Practice had for the first time a real intensity and a purpose.
Every shot had a meaning; it counted. If I was serious about wanting to improve, my development needed to be measurable. The results as mentioned before ultimately would shape the desired pathway to improve my technical proficiency and lower my competitive score average.
When Lawrie discussed his findings, I was relieved to hear that the improvement plan would not include pulling my swing apart but would aim to work towards establishing a golf swing that could consistently:
The main emphasis during my time at PTGC concentrated on altering my technical flaws to meet the above factors and Lawrie’s first step was to thoroughly discuss in detail the physics, geometry, cause and effects of what I was doing incorrectly.
I welcomed this new approach with open arms and with his ability to break down the swing this way allowed me for the first time to understand the mechanics required to produce consistent and solid contact.
At no time did I find his explanations complicated or feel overwhelmed with dozens of things to think about. In fact, they were rather obvious when explained. By the end of the review I clearly knew why the faults were occurring and truly understood why I was trying to do something a certain way.
Once satisfied that I understood the changes we had to achieve the remainder of the time spent at PTGC included the process of re-engineering the swing whilst developing my capability platform (technical skill development). Outside of the normal programme, Lawrie set aside time to work closely with me on each stage of the swing, either discussing or designing techniques for me to use.
We found that identifying and working on a limited number of swing alignments each week, then reinforcing them for 2 hours each day was perfect for my situation. Clearly it would take longer to remedy my swing map than the time we had available but by identifying the correct set of alignments, I would effectively be able to translate what I was learning. I knew what to practice and understand what to look for.
The upshot of my technical assessment and the changes we introduced are explained in detail on the PTGC blog http://www.protourgolfcollege.com/1/post/2012/05/golf-on-tour-how-a-scratch-handicap-golfer-improved-his-golf-swing-faster.html
Alongside improving the technical aspects of my swing during my time at PTGC, the most valuable lesson Lawrie provided me with is a better understanding of the entire swing, specific to my swing type and build.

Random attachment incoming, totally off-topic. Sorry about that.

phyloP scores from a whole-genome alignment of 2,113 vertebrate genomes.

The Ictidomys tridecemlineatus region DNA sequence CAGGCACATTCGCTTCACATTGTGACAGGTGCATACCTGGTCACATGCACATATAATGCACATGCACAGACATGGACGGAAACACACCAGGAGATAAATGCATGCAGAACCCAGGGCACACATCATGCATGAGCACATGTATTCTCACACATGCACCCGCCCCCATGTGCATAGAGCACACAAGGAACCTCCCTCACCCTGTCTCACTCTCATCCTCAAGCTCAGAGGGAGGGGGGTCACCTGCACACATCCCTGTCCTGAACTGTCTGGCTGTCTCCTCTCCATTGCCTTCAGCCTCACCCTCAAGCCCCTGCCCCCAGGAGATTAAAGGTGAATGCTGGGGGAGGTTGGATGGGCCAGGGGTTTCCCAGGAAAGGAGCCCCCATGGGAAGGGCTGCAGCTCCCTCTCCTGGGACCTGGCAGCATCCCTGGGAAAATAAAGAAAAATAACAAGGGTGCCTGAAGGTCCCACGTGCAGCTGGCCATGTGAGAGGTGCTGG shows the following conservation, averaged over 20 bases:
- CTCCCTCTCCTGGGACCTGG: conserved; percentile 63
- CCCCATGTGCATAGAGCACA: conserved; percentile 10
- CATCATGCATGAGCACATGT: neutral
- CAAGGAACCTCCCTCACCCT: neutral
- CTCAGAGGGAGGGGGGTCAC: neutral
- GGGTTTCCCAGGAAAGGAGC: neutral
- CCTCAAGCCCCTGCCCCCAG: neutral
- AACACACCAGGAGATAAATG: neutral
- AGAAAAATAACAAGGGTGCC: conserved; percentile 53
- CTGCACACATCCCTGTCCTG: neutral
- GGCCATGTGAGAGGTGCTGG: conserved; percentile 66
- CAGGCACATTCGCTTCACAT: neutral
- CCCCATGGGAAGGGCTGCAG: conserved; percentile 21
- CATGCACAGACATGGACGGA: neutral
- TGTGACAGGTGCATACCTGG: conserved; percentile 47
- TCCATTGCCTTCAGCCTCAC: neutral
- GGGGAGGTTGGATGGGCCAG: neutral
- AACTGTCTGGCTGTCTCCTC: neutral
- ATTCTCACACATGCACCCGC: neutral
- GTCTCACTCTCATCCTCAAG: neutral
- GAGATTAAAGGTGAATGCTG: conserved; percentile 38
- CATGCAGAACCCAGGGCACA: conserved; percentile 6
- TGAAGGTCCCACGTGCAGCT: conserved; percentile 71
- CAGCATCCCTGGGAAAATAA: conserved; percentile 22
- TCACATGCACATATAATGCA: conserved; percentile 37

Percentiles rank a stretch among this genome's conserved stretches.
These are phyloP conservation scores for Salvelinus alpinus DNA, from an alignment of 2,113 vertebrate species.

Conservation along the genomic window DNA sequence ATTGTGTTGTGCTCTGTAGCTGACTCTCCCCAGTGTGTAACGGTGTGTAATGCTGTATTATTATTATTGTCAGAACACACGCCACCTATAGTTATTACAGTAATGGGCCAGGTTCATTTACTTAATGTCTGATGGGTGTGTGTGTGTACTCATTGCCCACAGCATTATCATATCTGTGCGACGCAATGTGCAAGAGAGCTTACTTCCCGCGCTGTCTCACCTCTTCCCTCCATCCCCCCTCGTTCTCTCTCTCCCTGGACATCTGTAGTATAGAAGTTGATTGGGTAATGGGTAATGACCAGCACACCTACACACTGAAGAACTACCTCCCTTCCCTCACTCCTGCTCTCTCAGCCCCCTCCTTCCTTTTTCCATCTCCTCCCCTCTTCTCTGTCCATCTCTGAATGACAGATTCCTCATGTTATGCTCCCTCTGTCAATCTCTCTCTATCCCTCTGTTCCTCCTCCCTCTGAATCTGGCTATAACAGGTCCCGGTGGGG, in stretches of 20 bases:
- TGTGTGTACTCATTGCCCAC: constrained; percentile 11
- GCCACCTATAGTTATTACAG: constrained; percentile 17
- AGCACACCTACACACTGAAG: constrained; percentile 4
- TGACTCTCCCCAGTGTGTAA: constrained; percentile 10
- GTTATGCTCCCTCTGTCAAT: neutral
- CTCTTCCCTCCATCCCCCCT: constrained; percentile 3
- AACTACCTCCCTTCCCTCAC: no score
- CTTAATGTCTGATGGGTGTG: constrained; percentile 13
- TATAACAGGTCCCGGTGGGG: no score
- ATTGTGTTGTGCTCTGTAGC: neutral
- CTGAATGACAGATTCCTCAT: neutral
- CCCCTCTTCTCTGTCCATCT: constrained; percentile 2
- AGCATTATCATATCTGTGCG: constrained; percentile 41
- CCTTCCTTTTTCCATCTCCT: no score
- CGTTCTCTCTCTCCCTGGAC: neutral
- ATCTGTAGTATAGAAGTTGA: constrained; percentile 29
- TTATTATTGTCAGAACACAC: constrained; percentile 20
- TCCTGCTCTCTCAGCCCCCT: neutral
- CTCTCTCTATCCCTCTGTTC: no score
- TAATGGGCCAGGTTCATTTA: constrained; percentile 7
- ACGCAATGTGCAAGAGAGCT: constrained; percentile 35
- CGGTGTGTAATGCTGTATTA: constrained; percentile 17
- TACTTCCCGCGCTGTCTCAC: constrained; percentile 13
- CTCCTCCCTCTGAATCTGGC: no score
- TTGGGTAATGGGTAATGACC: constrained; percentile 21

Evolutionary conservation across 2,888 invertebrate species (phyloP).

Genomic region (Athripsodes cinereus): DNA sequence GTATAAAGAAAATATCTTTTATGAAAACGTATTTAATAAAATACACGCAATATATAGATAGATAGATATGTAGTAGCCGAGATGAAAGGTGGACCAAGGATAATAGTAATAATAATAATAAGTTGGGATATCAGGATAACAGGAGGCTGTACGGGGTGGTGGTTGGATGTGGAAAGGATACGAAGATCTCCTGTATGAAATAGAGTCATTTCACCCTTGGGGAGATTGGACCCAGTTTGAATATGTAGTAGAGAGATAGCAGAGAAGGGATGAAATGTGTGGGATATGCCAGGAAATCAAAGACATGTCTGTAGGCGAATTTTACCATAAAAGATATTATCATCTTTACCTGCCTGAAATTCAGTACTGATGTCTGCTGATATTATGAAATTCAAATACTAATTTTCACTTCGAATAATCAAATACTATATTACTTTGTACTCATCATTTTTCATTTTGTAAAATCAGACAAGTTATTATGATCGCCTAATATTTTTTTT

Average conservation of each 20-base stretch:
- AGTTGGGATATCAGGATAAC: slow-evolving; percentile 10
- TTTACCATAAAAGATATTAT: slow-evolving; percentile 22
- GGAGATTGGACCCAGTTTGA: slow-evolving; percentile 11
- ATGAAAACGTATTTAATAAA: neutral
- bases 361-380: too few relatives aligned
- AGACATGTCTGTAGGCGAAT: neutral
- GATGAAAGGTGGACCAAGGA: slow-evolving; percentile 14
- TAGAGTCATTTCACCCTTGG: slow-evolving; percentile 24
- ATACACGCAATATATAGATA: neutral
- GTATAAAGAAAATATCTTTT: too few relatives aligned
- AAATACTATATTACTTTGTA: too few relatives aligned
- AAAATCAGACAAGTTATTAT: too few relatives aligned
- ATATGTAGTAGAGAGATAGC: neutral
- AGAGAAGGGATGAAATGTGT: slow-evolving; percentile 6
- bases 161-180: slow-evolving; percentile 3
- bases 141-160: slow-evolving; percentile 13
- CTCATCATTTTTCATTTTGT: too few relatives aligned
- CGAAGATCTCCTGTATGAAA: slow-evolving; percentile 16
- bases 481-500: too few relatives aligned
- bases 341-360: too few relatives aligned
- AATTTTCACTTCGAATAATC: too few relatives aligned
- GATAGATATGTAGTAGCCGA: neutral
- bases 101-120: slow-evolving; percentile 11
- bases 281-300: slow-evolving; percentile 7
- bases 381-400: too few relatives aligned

I continue to use Lawrie’s prescribed swing alignments in daily practice and have started to develop a more repeatable swing that after several months now feels natural to the point where I can tell when I am getting out of sequence. I have made significant progress over the last couple of months and I am now able to diagnose the poor shots immediately on the course and make the proper swing corrections, or at least understand why.
After spending too many years in the pursuit of better ways to improve and the realisation, that perfect golf swings do not produce perfect golf scores was the catalyst that finally brought about my change of direction.
The key to further developing my game could no longer entail practicing what I believed I already knew - but to learn new skills and techniques, embrace new ways of training then learn how to best to take these out on to the course.
The path I had been following was obviously leading nowhere. There was no quick fix, no shortcut to success. My knowledge and understanding of what I was trying to improve was drastically wrong. I clearly had to change the training model I was following if I wanted to see results.
I therefore feel very fortunate to have been involved with the program at Pro Tour Golf College. I am confident that Lawrie and David’s approach at evaluating, adjusting and systematically developing my swing, short game skills and mental approach to tournament play will prove the correct pathway to success.
Not only are my performances steadily improving as I apply their theories and techniques, I now know that I have the support of 2 highly experienced and motivated professionals who take genuine delight in seeing their pupils improve and grow in confidence.
Their objective of building a highly personalized and balanced pathway of improvement, that allows the professional or elite player to increase their confidence and competitive toughness whilst driving down their competitive score average works.
There is no shortcut to success: results = knowledge + understanding x effort!
Every golfer dreams of success, and I'm certainly no different. I may have had a clear vision, but without a detailed, highly personalized plan, it could all just have ended as a pipe dream.
Which is why becoming a student of the Pro Tour Golf College (PTGC) has provided me with the foundations and scoring skills to springboard my professional career.
David Domanski - Trained with Pro Tour Golf College May/June 2012